So I want to to thank you, my sweet Jeff Besos, because you changed the world. You invited me to do this thing that these people call television — but I call a revolution. I always wanted to be part of a movement: the civil rights movement, the feminist movement.
This TV show allows me to take my dream about unlikable jewish people, queer folk, trans folk and make them the heros. Thank you to the trans community for your lived lives. We need to stop violence against transgender women. And topple the patriarchy! Topple the patriarchy!”
Selena Meyer would be thrilled! Julia Louis-Dreyfus took home her 5th consecutive Emmy on Sunday for Outstanding Lead In A Comedy Series for the role of Meyer on HBO’s Veep. This is her 6th Emmy in this category, breaking the previous record she shared with Candice Bergen and Mary Tyler Moore. She has also broken the record for consecutive emmys won in this category, surpassing Helen Hunt who received 4 Emmy for “Mad About You.”
While Louis-Dreyfus is often known to pull off some hilarious bits during her acceptance speeches, this year's speech was extremely heartfelt.
Louis-Dreyfus touched upon our political climate and how the absurdadies continue to resemble her show. “I would like to take the opportunity to personally apologize for the current political climate,” she said, met by applause. “I think that Veep has torn down the wall between comedy and politics. Our show started out as political satire but it now feels more like a sobering documentary.”
Louis-Dreyfus ended her speech by honoring her late father, Gerard Louis-Dreyfus, who passed away just two days before the Emmys.
“I’d like to dedicate this to my father, William Louis-Dreyfus, who passed away on Friday,” she told the star-studded crowd, visibly shaking as she accepted the honor. “I’m so glad that he liked Veep, because his opinion was the one that really mattered."
Louis-Dreyfus’ consecutive wins are incredibly exciting for women in television, specifically because of the character Selina Meyer. Louis-Dreyfus brilliantly plays an extremely unlikable character. Meyer is a narcissist, lacks emotional warmth or depth, and is an emotionally distant and unavailable mother. Because of Louis-Dreyfus, there is a delightful humor and complexity to the Meyer character, and despite her level of power, feels human. Women so rarely get to be unlikable in television and film, and when they are, audiences can be quick to turn on them. We hope Louis-Dreyfus is one of the pioneers that will remind television executives that women should get to play dynamic and "unlikable" characters, too, because gender-based arguments aside-- they are really fun to watch.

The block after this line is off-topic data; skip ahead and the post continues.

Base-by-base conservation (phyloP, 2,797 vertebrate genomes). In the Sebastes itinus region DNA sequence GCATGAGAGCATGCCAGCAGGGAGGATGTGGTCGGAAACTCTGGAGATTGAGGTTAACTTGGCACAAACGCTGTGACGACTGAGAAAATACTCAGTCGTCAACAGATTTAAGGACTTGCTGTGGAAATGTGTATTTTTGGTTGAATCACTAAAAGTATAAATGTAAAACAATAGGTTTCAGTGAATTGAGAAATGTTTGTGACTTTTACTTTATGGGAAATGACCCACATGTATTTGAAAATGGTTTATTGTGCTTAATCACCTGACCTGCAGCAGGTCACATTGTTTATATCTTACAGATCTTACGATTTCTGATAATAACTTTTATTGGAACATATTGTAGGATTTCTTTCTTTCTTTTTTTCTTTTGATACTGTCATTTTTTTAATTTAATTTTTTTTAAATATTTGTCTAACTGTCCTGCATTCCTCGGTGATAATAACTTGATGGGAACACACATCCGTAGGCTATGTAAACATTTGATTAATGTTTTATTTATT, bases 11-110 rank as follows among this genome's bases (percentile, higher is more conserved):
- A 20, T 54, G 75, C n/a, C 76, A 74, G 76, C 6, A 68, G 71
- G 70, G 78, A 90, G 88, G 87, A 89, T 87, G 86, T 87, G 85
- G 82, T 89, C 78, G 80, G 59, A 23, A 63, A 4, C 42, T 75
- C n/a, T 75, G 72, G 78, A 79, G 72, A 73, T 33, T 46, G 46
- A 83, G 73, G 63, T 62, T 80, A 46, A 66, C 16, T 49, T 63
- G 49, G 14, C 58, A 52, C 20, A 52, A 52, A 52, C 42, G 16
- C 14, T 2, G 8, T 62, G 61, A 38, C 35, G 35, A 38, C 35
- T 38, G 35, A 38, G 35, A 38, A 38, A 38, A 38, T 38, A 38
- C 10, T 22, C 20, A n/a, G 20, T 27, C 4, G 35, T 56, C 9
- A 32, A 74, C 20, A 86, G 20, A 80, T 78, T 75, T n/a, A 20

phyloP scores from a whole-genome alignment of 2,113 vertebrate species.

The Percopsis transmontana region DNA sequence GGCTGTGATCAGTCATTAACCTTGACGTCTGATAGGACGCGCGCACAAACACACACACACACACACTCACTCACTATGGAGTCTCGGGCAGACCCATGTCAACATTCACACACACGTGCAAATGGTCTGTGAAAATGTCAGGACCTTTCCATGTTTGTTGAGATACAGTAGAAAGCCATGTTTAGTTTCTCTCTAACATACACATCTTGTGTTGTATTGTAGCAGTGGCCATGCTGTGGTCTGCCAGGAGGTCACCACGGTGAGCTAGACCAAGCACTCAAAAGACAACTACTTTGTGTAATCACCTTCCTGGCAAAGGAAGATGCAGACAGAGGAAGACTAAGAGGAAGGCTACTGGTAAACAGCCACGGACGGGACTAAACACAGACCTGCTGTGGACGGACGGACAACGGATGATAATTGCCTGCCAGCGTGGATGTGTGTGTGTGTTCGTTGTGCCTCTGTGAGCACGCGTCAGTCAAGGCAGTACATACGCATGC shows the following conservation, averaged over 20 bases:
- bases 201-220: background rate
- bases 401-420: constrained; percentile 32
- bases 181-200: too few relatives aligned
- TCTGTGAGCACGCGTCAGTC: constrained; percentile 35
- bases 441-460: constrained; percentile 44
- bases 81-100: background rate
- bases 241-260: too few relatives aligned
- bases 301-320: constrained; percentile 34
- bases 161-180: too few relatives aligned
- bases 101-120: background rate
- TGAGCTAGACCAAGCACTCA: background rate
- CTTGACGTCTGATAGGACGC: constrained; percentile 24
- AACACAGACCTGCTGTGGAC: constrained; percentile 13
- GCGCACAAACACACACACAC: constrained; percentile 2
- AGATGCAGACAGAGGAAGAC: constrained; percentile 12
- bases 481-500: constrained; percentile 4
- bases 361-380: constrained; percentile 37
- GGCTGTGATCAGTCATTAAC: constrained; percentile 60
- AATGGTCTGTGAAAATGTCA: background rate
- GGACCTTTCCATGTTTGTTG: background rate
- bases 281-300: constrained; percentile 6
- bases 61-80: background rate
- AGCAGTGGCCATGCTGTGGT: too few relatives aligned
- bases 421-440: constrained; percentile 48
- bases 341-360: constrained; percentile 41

Mr. Robot star Rami Malek won his first Emmy on Sunday for Outstanding Lead Actor In A Drama Series. Malek, clearly a bit surprised and emotional, walked up to the stage and said “Please tell me you’re seeing this too? Oh my god!”, and was met with thunderous applause. Malek is the first Egyptian-American to win an Emmy award, and spoke more about his family backstage. As the son of an immigrant father who worked hard to give his children a life with lots of possibilities, Malek spoke about the importance of opportunity.
“I think a lot of people can relate to wanting an opportunity. I wanted an opportunity and now I have it. I just want everyone, no matter how you grew up, the socio-economic standard you were born into, to have an opportunity regardless, to not be stifled in this time in the work. To be given a chance, like I've been given a chance,” Malek said, reported by Vulture.
Malek continued to speak about his characters mental illness. Although Malek's character Elliot does not receive an actual diagnosis (yet?) but there are undertones throughout the season, with promise of more explanation in season 2. It was also reported by Vulture that Malek has worked with a therapist to accurately portray a battling mental illness with accuracy and sensitivity. ""For me to stand stand here as, not the typical leading man," Malek said to Vulture. "I think speaks a lot about where we're headed. I think we can just keep going further in that direction. Obviously, not just limited to entertainment, but socially and politically, to continue and strive to be as progressive as possible."
by Team Thinx
Did the COVID-19 Vaccine Mess with Your Period?
by Michelle Alexander
Vagina Chemistry: Balance Yourself From the Inside Out
by Toni Brannagan
Our Feminist Fall Reading List
by Toni Brannagan